Sunday, June 15, 2014

well, that's done

One of my problems is that instead of thinking, "what's the worst that is likely to happen?" I go straight for "what's the worst that COULD happen?" and those are two very different things.

Yeah, dreading stuff caused problems again. Oh, the meeting was pretty dire; as I said, this group never meets but when there's a problem. The problem this time boiled down to the old bugbear that every church I've ever belonged to had: poor communication between and within committees. It was also kind of about money and facilities and some remarks that were made but really, it was that a couple people didn't inform another one the way they were supposed to, and that led to a number of problems. Also something was presented as being much more urgent and dramatic than it really was. And I think someone felt their toes were stepped on.

ETA: In the long run, it was probably a productive meeting and cleared the air on an issue, but I hate how growth of this kind sometimes causes pain.

Still, it didn't go well for me emotionally. At one point the two people on either side of me were yelling at each other, and I just kind of curled up in a ball, and said, "Don't do this. Please don't do this." I actually started to cry. I fought is as much as I could but I just couldn't deal. I think it's for several reasons: first, not coming from a family where people yelled, I interpret yelling as something really awful and like the preface to some kind of a split; second, bad memories of a past "surprise" meeting at the church (when I was youth group leader); third, bad memories of the split. And also, my allergies have been bad and that always affects my ability to cope.

But I don't deal well with people who are angry and saying sort of extreme things they don't mean because I take everything literally.  Oh, I've said stuff occasionally in the heat of anger but that's really really rare and I regret it immediately (perhaps everyone does) but I find these days when I get angry at someone my reaction is more likely either to get up and walk away and say "I'm sorry, I need to cool down a bit first, give me ten minutes" or I just start crying. Or I just clam up and try to figure out a way to approach the person later, when I'm calm. Or I just never say anything, and figure it's not worth dealing with.

I wound up crying quietly - trying to hide it - for most of the meeting. And I get ugly when I cry - my nose gets red and it seems to swell a little, and my face gets all blotchy. At least I don't wear mascara so there wasn't that to run.

So I'm kind of disappointed with  myself for not being tougher. Though I will say I got a wan smile out of myself as I was changing out of my church clothes, I thought. "Well, you were true to your Fluttershy nature; that's exactly how she would have reacted." But dangit, I wish I were a tougher person sometimes. I've tried, I try so hard, but sometimes I just can't be tough.

I will say one of the parties apologized right after the meeting (we were the last two to leave the room) and the other one called to apologize. I don't hold grudges and frankly I think my bad reaction to this was all me being reactive, it had nothing to do with how they were acting. They were acting more or less as normal adults who were upset and passionate about something.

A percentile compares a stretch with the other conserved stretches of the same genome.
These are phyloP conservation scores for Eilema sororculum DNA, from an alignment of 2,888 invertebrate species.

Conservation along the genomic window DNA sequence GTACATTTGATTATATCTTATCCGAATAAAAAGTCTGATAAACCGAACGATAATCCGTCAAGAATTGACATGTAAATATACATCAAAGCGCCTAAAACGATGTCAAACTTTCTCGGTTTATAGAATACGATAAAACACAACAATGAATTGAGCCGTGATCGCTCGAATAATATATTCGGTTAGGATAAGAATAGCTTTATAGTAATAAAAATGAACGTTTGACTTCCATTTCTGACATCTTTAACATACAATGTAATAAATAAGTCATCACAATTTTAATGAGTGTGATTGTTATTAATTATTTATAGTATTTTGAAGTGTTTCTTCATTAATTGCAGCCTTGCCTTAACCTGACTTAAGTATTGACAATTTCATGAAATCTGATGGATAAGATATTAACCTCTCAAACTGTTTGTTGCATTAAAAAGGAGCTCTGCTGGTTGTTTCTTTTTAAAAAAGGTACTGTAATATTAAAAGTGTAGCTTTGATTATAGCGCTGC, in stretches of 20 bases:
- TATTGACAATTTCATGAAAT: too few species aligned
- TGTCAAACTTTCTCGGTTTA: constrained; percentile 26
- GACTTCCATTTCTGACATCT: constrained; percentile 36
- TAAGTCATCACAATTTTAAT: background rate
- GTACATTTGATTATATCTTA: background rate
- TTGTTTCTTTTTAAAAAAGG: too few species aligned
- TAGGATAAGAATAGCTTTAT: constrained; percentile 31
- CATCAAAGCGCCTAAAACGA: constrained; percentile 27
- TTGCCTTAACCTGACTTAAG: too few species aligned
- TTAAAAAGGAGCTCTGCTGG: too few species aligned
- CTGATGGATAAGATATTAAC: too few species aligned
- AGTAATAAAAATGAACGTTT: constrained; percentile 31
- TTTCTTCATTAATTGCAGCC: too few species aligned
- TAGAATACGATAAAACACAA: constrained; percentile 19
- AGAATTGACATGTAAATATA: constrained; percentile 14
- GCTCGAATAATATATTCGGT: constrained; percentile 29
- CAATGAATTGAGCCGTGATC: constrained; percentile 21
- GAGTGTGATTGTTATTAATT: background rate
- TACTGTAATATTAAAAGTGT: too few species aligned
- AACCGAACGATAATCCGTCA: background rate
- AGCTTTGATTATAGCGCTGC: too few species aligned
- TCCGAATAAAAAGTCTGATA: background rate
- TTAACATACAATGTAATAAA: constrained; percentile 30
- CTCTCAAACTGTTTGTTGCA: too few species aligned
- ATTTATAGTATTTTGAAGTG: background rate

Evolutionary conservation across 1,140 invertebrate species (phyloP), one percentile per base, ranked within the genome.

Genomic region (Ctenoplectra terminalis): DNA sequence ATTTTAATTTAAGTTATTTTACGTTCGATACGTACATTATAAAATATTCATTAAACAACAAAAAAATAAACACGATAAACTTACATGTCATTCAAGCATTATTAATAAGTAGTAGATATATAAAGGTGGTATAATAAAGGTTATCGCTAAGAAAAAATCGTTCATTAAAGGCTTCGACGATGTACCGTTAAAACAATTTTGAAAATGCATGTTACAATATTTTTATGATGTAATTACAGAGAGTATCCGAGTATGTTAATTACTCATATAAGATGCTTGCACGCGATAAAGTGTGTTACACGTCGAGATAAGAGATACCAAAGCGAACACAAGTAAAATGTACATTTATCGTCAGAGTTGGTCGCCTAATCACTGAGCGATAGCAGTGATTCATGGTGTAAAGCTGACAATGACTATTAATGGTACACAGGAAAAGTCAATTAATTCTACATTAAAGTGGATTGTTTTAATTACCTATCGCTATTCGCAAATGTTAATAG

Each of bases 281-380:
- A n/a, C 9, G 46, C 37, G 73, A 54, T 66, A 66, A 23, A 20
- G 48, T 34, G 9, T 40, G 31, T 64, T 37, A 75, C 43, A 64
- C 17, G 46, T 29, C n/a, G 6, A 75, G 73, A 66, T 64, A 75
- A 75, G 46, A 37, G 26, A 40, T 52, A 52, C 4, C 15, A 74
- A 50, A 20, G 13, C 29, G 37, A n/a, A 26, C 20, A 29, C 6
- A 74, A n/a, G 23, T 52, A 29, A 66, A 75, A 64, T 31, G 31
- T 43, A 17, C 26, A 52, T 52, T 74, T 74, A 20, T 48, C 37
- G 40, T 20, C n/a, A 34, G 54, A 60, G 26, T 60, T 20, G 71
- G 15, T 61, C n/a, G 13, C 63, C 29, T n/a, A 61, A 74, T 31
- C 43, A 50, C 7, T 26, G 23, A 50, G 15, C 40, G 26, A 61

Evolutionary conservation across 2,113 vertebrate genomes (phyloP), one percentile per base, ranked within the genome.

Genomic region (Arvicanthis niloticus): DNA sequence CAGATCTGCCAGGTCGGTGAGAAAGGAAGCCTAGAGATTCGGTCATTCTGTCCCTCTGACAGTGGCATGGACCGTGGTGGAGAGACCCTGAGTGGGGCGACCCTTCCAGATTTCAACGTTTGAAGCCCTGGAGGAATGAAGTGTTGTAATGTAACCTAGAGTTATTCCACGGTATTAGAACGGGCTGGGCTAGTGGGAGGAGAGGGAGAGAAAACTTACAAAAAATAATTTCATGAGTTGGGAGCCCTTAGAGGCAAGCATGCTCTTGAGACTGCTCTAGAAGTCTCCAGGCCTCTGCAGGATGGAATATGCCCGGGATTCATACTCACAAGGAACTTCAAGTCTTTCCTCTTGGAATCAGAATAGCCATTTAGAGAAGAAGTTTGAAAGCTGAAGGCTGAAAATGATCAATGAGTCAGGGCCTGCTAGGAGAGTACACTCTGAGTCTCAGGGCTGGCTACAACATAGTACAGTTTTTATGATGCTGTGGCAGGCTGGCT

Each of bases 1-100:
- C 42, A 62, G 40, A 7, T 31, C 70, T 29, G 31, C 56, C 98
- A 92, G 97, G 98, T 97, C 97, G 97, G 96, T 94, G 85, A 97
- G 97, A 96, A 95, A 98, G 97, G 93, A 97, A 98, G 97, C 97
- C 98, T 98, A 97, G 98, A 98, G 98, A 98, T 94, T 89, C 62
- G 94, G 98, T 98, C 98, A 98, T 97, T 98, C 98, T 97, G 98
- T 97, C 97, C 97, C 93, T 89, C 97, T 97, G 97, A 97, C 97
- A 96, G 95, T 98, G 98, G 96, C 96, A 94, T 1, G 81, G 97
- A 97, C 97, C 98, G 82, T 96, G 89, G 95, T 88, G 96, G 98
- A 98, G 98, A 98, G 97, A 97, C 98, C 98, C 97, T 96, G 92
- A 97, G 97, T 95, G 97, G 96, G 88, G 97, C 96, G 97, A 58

I'd make a bad politician. (At least this may help me make a case for NOT being board moderator in the future; I think I'd be very bad at it.)

Edited again to add more:

I just find being an adult hard sometimes. I think that's why I watch so many cartoons, especially cartoons aimed at kids. (I don't really watch any of the ones aimed more directly at adults; I find Seth McFarland's humor not to my taste, haven't watched The Simpsons in years, and while Bob's Burgers is occasionally funny to me, it's not something I seek out to watch). I think I just do get overwhelmed by stuff too easily, and I don't know what to do to work on that. I don't think something similar to the type of therapy some phobics attempt - where you get periodic and repeated exposures to the thing you fear (starting, for example, with looking at pictures of bats, and working up to going to a zoo or bat research facility and actually HANDLING one) is something I want to do or even really could arrange.

I don't know. Maybe with age comes less of giving a darn and therefore a better ability to tolerate the stuff that goes on in life....but I'd have thought I would have acquired that at least partway by 45.

I'm also wondering if the rejections I experienced from my peers in childhood (or what I perceived as near-constant rejection: that could be an inaccurate memory) is playing in to this; that I see people angry and debating something as "They're going to stop being friends; they can't continue to like each other" or something. I don't know.

Whatever. I need to go mow the lawn. I already called my dad to wish him a happy Father's Day and he liked what I gave him (I got a gift and card when I was up there, and handed them over to my mom to give to him on my behalf.) I love my quiet family, where most conflict was worked out by sitting down and calmly talking about it. Even if it didn't always prepare me for the full range of adult behavior.

1 comment:

Anonymous said...

It isn't just that you're empathetic and feeling-full; it's that we live in a world where there is less and less regard for manners and civility.

This is a world where conflict is praised as strength but ironically, it only ends up emphasizing divides and weakening relationships that would otherwise be good.